|by neema mbeyu|
|Published on: Oct 31, 2003|
|Type: Short Stories|
|It is possible to live in El Salvador as if poverty, repression and war did not exist. The expensive shopping malls, wealthy residential districts and hotels paints a face which makes you forget of the past terrible reality. El Salvador is a small country in Latin America. Majority is poor and 65% of the rural population is landless. Sacrifice for a true and just medium in journalism is rare virtue, but it takes courage and humility to give absolute truth.
“Truth is not absolute truth, so we have to search for it,” says Carlos Henrique Consalvi, founder of Museo de la Palabra y la Imagen words and images in En Salvador. He bravely talks of his days as a director of an underground radio "Radio Venceremos, linked with a opposition political party (FLMN) Farabundo Marti for National Liberation.
The history of El Salvador digs its root way back with 36 years of the civil war till 1992 when the peace accord was signed. Many Salvadorians acknowledge and admire the Catholic Church’s commitment and dynamism for helping in the liberalization. "We have in him a concrete model of what a bishop, with a gospel faith, ought nowadays to be like, an example of how important it is for a bishop to make that faith effective for liberation' quotes Jon Sobrino. El Salvador’s martyr Archbishop Oscar Romero, who was shot on 16, April 1980, is a significant figure showing the role played by the Catholic Church in advocating human rights and fight for the poor, corruption and violence.
Earlier on another martyr a Jesuit Priest Rutillo Grande SJ was gunned beside an old man and a boy on their way to EL Paisnal for the Eucharist on March 12 1997. The intense oppression of the war awakened a feeling to inform, trigger and denounce the human violation done by the paramilitary. This led to the birth of a radio in the highlands on January 10 1981.
Why an underground radio? "Wealthy people thought that the popular voices would disappear, with this era of polarization and prosecution of media, there was a need to make a communication medium.’was the answer. Despite interference of the radio waves through a numerous attempts of bombing the radio stood still for 11 years.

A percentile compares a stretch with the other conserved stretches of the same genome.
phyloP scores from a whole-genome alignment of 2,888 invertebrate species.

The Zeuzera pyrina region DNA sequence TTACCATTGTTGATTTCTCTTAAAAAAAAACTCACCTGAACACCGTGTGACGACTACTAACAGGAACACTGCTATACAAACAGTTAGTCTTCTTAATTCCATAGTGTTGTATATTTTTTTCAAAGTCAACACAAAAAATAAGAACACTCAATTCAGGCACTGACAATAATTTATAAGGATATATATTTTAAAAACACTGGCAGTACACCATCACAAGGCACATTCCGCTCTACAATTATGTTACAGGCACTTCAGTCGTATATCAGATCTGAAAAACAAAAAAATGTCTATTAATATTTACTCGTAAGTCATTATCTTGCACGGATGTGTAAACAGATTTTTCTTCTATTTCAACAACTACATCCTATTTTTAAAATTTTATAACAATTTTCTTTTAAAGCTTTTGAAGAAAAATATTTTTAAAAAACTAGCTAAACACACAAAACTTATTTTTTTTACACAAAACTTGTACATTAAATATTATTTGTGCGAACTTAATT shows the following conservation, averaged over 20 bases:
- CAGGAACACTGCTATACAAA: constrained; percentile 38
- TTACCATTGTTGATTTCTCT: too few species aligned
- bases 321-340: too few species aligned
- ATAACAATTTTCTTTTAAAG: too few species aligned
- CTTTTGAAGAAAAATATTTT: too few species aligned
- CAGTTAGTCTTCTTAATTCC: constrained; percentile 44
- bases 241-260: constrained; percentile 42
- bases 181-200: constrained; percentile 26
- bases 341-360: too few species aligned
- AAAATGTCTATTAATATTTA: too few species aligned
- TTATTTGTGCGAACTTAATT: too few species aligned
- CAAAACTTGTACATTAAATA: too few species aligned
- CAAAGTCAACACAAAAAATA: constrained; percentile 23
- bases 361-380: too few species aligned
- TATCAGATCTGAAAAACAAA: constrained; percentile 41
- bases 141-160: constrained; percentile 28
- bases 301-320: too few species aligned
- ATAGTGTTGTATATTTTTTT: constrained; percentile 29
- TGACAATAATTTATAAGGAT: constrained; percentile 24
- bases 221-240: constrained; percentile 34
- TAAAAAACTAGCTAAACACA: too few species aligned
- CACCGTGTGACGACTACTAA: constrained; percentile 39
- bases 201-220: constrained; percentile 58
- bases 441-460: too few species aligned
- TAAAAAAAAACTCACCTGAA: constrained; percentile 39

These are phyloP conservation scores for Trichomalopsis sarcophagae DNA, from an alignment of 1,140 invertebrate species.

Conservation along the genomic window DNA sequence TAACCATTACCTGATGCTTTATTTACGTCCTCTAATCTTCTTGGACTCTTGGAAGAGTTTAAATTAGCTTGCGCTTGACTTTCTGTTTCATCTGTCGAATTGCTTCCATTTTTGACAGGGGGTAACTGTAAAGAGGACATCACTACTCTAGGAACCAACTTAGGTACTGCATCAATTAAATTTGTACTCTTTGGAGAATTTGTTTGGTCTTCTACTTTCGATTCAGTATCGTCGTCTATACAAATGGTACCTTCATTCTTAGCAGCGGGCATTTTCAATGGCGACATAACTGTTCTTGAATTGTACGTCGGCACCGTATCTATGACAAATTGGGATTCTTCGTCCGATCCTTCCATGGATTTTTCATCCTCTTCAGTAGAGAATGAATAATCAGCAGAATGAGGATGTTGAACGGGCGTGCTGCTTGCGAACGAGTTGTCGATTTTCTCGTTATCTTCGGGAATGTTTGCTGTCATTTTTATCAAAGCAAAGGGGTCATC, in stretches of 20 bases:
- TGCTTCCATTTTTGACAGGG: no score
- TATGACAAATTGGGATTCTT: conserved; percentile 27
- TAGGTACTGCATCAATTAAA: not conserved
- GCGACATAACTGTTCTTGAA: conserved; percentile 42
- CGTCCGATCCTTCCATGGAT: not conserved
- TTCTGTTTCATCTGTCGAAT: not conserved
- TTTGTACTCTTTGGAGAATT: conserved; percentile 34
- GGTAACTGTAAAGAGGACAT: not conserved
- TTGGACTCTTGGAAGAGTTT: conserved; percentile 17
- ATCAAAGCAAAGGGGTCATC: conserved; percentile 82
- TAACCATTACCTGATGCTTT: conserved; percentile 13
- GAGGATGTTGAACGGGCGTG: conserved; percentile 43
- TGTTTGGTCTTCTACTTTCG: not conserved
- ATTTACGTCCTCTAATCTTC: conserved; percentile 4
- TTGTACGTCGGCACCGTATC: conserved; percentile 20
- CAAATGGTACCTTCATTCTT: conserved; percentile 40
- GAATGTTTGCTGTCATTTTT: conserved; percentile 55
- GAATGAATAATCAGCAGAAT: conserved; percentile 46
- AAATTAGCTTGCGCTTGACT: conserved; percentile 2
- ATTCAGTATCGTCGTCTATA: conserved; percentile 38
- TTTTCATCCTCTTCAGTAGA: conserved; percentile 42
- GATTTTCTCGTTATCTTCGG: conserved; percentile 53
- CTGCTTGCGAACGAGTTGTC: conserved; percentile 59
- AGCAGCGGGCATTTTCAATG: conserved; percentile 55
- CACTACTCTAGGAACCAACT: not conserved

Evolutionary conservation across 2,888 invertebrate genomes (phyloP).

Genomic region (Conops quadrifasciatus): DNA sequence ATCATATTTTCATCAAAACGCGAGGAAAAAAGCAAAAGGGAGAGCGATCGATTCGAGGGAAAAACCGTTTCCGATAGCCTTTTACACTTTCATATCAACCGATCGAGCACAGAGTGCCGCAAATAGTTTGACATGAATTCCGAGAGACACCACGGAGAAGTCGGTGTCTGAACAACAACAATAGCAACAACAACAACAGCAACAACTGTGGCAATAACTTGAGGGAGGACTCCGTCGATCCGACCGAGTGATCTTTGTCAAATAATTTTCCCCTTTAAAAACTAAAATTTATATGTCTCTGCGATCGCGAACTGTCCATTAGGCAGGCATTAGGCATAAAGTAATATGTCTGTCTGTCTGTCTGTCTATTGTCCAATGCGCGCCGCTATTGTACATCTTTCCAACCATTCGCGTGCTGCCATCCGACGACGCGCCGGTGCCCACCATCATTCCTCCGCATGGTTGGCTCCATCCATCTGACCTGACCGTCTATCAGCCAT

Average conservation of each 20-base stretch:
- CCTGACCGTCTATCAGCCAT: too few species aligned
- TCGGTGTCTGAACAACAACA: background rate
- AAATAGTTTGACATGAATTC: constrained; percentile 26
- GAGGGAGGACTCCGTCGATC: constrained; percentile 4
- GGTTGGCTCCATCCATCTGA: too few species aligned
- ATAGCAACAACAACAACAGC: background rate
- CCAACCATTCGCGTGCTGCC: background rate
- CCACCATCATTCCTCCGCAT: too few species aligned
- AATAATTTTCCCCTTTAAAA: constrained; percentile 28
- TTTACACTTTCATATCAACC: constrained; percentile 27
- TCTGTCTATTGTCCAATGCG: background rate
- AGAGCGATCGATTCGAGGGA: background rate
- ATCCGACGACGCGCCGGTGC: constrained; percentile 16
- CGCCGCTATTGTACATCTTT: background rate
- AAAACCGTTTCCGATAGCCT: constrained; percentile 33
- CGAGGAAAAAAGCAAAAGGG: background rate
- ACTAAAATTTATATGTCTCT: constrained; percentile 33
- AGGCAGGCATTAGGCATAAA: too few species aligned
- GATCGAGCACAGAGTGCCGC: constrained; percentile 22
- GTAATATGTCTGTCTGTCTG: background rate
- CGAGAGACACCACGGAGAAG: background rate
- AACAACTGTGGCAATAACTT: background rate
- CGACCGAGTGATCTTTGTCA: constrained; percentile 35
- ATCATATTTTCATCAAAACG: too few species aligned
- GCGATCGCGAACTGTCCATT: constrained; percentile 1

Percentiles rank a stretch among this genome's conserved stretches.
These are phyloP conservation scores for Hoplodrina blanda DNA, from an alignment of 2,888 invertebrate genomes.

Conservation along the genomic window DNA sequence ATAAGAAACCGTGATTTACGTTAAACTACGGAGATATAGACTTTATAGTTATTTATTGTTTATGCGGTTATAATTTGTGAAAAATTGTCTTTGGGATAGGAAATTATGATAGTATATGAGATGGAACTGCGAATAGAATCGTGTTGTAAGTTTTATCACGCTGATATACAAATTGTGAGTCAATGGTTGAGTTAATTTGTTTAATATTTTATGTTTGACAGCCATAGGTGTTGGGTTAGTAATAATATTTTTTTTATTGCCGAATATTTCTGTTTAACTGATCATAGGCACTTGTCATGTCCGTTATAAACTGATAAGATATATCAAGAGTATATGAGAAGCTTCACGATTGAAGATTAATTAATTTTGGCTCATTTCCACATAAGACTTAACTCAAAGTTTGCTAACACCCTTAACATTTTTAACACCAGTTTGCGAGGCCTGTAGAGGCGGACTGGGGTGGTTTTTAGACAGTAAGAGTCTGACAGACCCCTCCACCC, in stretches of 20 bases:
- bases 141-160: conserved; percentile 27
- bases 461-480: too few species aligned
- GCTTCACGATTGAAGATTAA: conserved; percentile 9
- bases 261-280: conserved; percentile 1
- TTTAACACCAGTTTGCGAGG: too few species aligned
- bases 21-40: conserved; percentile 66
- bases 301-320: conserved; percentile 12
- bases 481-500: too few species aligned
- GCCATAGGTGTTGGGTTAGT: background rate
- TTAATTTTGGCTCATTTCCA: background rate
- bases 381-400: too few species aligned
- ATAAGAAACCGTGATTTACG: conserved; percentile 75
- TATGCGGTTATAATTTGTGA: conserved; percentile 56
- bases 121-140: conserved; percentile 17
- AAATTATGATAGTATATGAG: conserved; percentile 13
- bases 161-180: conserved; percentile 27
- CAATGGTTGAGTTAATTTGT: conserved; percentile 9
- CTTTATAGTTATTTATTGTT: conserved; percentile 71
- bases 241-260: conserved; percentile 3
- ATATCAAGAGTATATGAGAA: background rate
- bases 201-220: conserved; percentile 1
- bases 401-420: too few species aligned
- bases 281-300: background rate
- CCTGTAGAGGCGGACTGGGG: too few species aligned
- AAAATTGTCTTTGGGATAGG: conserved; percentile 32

In a hideous mountainous region there stood a campsite of 30 people, but 14 died during that period. Local peasants, priests and other people who shared their ideal worked with them. The radio transmitted four times a day for 11/2 hours, packaged with broadcasting news, daily editorial with a political stand, soap operas. It played a major role trying to convince the US of the tense and military situation in El Salvador. The last transmission was heard on January 16 1982, for the first time they came down from the mountains and put the antenna on top of the Cathedral in order to inform the world that the war was over and open up for a new era. He recounts how in the 80's journalists were killed by police squads and the newspapers were in the hands of wealthy people.
The signing of the Peace Accord in 1982 marked the beginning of Independent Media which did not tolerate Propaganda. His attitude towards this move conflicted with his colleagues so he was painfully expelled.
Carlos commends the new leg journalism has taken in the fight against impunity, injustice and the thirst of transparency in playing a significant social role. He passionately applauds to how the freedom of expression has created room for more community radios and does not regret leaving the radio station as the young generation looks promising.
A brief walk in his 6 year old museum full of black and while and colored photographs tells a tale of El Salvador without words. In a separate adjacent air-conditioned room all the 4000 recorded tapes are safely tucked away.
He cheerfully chats of his cultural exhibitions, with 5 moving around the country, Invisible women, and Roque Dalton. The museum also sells books, videos, expositions in University and exhibitions. "All sacrifice was worth, to gain the right of life is a worthy-full gain and the picture images of war existing no more.” says the 55 year old man. Nowadays, he gives private lectures, workshops in San Salvador, Colombia and other places.